32963 Homepage

Want to purchase reprints of your favorite 32963 or photos?

Copies of Vero Beach 32963 can be obtained at the following locations:


Our office HQ: (located at 4855 North A1A)
1. Corey's Pharmacy
2. 7-Eleven

(South A1A)
3. Major Real Estate Offices


1. Vero Beach Book

2. Classic Car Wash
3. Divine Animal
4. Sunshine Furniture

5. Many Medical

Hospital District nominates 3 for Cleveland board


The face of the soon-to-be-combined Cleveland Clinic and Indian River Medical Center began to emerge last week as the Indian River County Hospital District trustees picked a slate of candidates for a seat on hospital’s new board of directors.

Cleveland Clinic must now decide which of the three candidates becomes the Hospital District’s single representative on the new 17-member board. The candidates are real estate broker and former St. Edward’s School board chairman Dale Sorensen; ophthalmologist and City Council member Val Zudans; and retired computer services and IT executive and IRMC board member Matthew Reiser.

In a separate, nearly unanimous vote, the District Board picked one of its own trustees, Karen Deigl, as well as one community member, attorney John Moore, to serve on a committee created in the hospital takeover agreement, expected to be finalized in January or February.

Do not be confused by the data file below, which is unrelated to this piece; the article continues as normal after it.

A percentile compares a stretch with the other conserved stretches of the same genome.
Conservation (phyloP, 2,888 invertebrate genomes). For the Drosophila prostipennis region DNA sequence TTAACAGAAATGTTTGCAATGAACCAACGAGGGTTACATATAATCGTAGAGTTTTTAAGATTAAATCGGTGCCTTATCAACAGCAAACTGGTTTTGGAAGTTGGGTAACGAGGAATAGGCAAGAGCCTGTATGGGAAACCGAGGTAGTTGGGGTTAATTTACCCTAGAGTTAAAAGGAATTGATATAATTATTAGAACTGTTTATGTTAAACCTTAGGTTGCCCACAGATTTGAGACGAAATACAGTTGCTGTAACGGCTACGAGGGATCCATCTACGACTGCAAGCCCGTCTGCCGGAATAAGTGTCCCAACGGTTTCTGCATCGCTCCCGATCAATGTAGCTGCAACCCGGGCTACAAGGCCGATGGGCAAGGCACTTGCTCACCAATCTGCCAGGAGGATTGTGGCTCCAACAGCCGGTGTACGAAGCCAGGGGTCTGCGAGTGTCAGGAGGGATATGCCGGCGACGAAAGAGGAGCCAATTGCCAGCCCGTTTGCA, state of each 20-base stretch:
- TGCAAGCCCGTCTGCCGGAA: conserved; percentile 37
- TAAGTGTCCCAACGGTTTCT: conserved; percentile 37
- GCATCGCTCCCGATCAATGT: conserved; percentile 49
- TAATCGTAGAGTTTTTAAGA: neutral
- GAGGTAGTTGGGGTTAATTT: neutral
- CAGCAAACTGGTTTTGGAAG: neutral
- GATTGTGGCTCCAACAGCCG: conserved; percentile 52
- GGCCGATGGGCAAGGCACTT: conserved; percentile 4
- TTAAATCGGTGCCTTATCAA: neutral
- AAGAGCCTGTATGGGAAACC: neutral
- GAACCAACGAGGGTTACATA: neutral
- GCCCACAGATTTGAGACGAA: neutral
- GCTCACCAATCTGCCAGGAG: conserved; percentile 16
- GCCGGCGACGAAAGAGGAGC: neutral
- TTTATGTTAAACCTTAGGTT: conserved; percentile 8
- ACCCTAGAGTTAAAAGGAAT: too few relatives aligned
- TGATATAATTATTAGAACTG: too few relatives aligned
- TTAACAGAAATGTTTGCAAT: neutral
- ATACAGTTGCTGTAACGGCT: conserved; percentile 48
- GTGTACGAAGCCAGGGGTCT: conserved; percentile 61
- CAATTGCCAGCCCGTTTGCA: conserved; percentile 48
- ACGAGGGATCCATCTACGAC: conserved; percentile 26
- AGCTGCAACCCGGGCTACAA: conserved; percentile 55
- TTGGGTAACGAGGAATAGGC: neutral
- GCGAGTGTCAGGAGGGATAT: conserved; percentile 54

The Commitment Integrity Committee, as it is called, is intended to ensure Cleveland upholds its 10-year, $250 million commitment to IRMC’s new incarnation, Cleveland Clinic Indian River – including a vow to maintain several key areas of treatment at the hospital.

Moore, whose local prominence stems as much from his philanthropic family as from his law practice, is a graduate of Vero Beach High School and the University of Notre Dame, where he majored in accounting. After a stint with Arthur Andersen in Dallas, he earned a law degree at the University of Virginia. He moved back to Vero in 1993. His practice focuses on real estate law and estate planning.

“My hope is that it’s an absolutely do-nothing job,” said Moore in jest: the committee’s sole focus is to resolve disputes that might arise with Cleveland Clinic during the first 10 years.